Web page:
I would occasionally look over at Jonathan or grunt a small command to him as I went for a water cup or to take the higher more even ground. I knew Jonathan was running quite possibly as hard as he could at that moment and I let that propel my forward letting out even more than I thought I had. I still didn't hurt, so I gave more. Mile 22-6:16. Mile 23-6:14. Mile 24-6:04. I was flying at this point, passing other racers like they were standing still, offering them not even a chance to respond or hang on. Mile 25-5:43. "Holy crap" I exclaimed. "We just ran a 5:43 mile in my freaking 25th mile". Jonathan beamed. I knew I was going to do it. I knew I was going to realize my dream of making the Olympic trials. I knew that I could push and push and enjoy every last soggy, cold, windy step of this race.
Thanks @zkiraly for the screen shot!
We made the turn onto Ocean avenue with just under a mile to go. I just kept pressing, now against the most intense wind I had felt all day. I could see the finish line. I knew the crowd would have no idea how important this was to me as I soldiered into the wind, all alone now (as Jonathan had to jump out of the final section as to avoid the shoots). It was my moment, I was all by myself facing down the finish line. I was the first woman in the open field and I would be the only woman from the open field to make the Olympic Trials. I pushed back against the wind with a final 1.2 miles in a blistering 5:42 pace. I crossed the finish line in 2:43:28. I thrust my hands in the air victorious. You might have thought I'd just won the race I was so excited. But I won my race. Peter Abraham was there and raced over to me to congratulate me and told the finish line emcee that I had just made the Olympic Trials and that I was the first woman from the open field (I think they thought I was just the last woman in the elite field). The emcee got back on the mic and excitedly told the crowd who I was and what I had just accomplished. I was interviewed for the news and wrapped in a heat blanket. I finally realized how cold and wet I was. I was soaked. But I was riding high. I felt like I just wanted to keep on going forever I was having so much fun.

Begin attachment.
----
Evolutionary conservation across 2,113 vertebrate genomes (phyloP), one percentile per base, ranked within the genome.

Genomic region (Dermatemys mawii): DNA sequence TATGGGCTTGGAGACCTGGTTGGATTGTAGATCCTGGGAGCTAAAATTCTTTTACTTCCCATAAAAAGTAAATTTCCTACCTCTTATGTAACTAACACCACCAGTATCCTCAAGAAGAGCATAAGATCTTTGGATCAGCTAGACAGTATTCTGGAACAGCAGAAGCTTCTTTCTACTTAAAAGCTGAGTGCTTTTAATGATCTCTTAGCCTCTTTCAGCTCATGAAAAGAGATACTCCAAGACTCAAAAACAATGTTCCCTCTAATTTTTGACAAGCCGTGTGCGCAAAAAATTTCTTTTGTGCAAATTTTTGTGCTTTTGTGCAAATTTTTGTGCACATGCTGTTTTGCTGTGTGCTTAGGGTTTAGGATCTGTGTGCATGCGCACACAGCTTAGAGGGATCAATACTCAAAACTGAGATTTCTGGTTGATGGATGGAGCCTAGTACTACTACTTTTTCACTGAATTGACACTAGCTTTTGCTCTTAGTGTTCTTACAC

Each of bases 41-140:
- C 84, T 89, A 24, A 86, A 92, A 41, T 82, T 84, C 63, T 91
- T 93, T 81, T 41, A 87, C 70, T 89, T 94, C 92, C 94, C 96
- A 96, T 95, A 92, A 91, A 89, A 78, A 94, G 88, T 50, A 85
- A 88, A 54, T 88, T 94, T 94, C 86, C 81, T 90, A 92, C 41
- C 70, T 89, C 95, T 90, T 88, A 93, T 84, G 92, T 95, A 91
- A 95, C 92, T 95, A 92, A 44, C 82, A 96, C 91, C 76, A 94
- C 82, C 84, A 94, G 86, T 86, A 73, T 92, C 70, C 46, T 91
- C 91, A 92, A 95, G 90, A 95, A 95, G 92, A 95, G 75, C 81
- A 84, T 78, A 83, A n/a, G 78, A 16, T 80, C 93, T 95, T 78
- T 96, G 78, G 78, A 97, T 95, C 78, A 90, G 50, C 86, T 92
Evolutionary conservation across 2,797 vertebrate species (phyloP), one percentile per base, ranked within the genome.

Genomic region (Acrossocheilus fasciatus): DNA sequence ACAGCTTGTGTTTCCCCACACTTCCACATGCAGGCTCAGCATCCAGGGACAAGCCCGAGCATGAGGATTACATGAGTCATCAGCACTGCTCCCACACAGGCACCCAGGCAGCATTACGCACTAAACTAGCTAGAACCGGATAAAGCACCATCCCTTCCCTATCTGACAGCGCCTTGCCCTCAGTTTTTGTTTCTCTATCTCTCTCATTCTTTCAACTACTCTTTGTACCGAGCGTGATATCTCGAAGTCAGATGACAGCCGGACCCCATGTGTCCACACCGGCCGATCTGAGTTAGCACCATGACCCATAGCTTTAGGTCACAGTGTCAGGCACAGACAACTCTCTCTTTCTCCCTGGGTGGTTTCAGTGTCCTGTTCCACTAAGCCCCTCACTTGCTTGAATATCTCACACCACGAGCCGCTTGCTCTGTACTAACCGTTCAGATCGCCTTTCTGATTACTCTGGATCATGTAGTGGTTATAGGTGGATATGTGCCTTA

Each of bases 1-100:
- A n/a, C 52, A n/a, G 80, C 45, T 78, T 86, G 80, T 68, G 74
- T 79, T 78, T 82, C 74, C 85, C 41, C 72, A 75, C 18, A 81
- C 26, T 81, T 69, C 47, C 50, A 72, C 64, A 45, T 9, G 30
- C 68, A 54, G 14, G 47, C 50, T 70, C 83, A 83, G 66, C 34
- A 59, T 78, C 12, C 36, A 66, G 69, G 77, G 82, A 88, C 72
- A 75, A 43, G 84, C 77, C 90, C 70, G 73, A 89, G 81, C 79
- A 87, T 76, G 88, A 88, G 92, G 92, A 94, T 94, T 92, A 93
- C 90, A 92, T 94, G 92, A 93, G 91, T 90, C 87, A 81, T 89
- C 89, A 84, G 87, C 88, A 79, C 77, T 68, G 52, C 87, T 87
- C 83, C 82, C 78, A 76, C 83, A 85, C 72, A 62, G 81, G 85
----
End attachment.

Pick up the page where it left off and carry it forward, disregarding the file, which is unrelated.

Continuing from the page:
Cool race info from Runpix.com. This is where I stood in the overall field,
excluding the women's elite race. My favorite stat was that in the final 4.5 miles I chicked 9 guys. I also like that it says "for the record, you were ahead of about 100% of the guys".
|Overall Place||44 / 19761|
|Gender Place||10 / 7768|
|Division Place||5 / 1205|
Wow. What an experience. It was a "Devon day". It was my day. And not just because I made my goal, but even more so because I did it with the same smile on my face that I started the day with. I ran happy, I ran without expectations. I simply ran the way I love to run. After Houston, I left a little lost, felt a little void in my running self, felt a little question mark hanging over me. I just felt like I wanted it all (achieving my goal) to be over. After LA, I was overwhelm with relief. It is exciting to achieve your goals, but it is also a great relief when you have pursued it hard after a failure. I feel invigorated, I feel excited, I feel absolutely renewed. I feel totally in love with running again. I couldn't have asked for a better experience. I am beaming and for once, I am going to take the time to bask in my accomplishment to let that feeling wash over me. It is deep and satisfying to achieve a goal, no matter what that goal is. It is a rare and genuine gift. I fully intend to take my time savoring it.